A legislative committee approved a controversial first contract Tuesday between the state and the union representing nearly 11,000 personal care attendants who help the elderly and disabled remain in their homes.
The workers, who originally gained bargaining rights through an executive order by Gov. Dannel P. Malloy, receive hourly raises ranging from 40 to 50 cents in 2014, and from 35 to 50 cents in 2015.
The agreement provides funds for worker training and orientation and limited paid time off. Though rules governing the latter still must be negotiated, workers could be eligible for limited stipends – but not full pay – when taking scheduled time off.
Unless the full legislature votes to reject the agreement before the regular 2014 session adjourns May 7, the deal automatically would be ratified.
Supporters hailed the deal, saying it’s needed to boost the pay and working conditions of home care attendants at a time when demand is expected to skyrocket as more people receive long-term care outside nursing homes.
“I think this is a huge step forward for our state,” said Rep. Mae Flexer, D-Killingly.
Rep. Betsy Ritter, D-Waterford, added that turnover in the personal care attendant field harms patients, who form close bonds with their care providers. “What I’m hearing from consumers is frustration,” she said. “They want to have these connections.”
But critics worry that unionization will increase costs and impede clients’ ability to make their own decisions about who works for them.
The new agreement governs personal care attendants working for private agencies hired by either the Department of Social Services or the Department on Developmental Disabilities.
Nonpartisan legislative analysts estimate the contract would cost the state $1.3 million this fiscal year, $3.3 million in the budget that begins July 1, and $4.2 million in 2015-16.
Personal care attendants, or PCAs, work for seniors and people with disabilities, performing tasks such as helping them dress, bathe, eat or drive to work. The PCAs covered by the union work for people who hire and pay them using money from state programs.
The unionization of personal care attendants has been highly controversial.
Malloy granted PCAs limited negotiating rights through a 2011 executive order, and legislators granted them collective bargaining rights in statute the following year. Both moves faced intense opposition from many people with disabilities.
One of the chief concerns of people who hire PCAs is that higher wages could force them to cut back the number of hours of service they receive, potentially making it harder for them to live outside a nursing home. Because the programs that fund PCA services cap the total amount of money each client can spend on the services, clients say raises in workers’ hourly wages would mean that people might not be able to afford all the hours of services they need, particularly those who require the most assistance.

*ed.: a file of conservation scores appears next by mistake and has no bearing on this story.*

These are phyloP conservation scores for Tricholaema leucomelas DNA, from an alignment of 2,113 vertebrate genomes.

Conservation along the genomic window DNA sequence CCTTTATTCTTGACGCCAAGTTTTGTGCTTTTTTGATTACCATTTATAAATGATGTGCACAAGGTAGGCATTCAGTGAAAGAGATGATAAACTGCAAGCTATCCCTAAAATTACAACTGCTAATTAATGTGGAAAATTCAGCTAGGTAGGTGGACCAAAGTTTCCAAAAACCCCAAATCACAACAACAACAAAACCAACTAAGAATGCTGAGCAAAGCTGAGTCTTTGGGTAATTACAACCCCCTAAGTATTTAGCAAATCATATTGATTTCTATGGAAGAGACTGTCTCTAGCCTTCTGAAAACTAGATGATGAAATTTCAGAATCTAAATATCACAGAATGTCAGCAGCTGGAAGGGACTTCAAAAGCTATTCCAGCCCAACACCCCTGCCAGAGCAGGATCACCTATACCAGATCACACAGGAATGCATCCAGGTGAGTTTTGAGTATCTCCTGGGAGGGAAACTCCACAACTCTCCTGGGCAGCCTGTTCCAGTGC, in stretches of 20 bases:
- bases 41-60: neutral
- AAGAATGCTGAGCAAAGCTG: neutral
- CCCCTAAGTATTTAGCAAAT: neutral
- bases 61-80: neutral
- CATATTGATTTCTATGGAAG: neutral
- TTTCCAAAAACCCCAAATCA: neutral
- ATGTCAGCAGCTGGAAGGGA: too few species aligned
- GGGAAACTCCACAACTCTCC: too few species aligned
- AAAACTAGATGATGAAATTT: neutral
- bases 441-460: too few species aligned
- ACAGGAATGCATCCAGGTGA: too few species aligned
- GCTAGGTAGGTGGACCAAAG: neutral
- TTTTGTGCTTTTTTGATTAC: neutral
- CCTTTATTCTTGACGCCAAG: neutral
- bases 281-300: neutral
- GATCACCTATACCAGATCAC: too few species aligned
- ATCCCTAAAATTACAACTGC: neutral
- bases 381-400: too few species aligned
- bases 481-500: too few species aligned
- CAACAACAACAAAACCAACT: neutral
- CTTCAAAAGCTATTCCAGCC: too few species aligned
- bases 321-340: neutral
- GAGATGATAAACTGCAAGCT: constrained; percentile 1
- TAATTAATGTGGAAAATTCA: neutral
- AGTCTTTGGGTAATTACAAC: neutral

Walter Glomb of Vernon, the parent of an adult child with Down syndrome, testified Tuesday that he fears the state cannot afford this agreement, particularly given the large backlog of Connecticut households still waiting for the state to place their developmentally disabled family members in residential care.
“Where are the funds for this new labor agreement?” Glomb asked.
Carl Noll of Fairfield, who has two developmentally disabled sons, said he fears the disabled ultimately will be forced to sacrifice to accommodate this new contract.
“In light of the cutbacks which have been applied to DDS budgets,” Noll said, “it seems unreasonable to expect that pay increases can be provided without a decrease in the time/service provided.”
Rep. Robert Sampson, R-Wolcott, who voted for the contract, warned that he also feels it ultimately will drain resources from patient care. “The program is not for the PCAs,” he said. “It is for the people in the community who hire them.”
David Pickus, president of New England Health Care Employees Union, District 1199, — the parent union for the new bargaining unit – said the contract prohibits the state from reducing home care service funding to finance wage increases.
Chantel Mendez, 28, of Bridgeport, a personal care attendant for the last six years, said she has taken part-time work in the past – in addition to her PCA duties – to make ends meet.
The conditions spelled out in this new contract, she added, are reasonable for a field where providers already are heavily burdened and modestly compensated.
“The things we want, everyone wants: better wages, paid time off, sick time,” she said. “We can’t get them on our own.”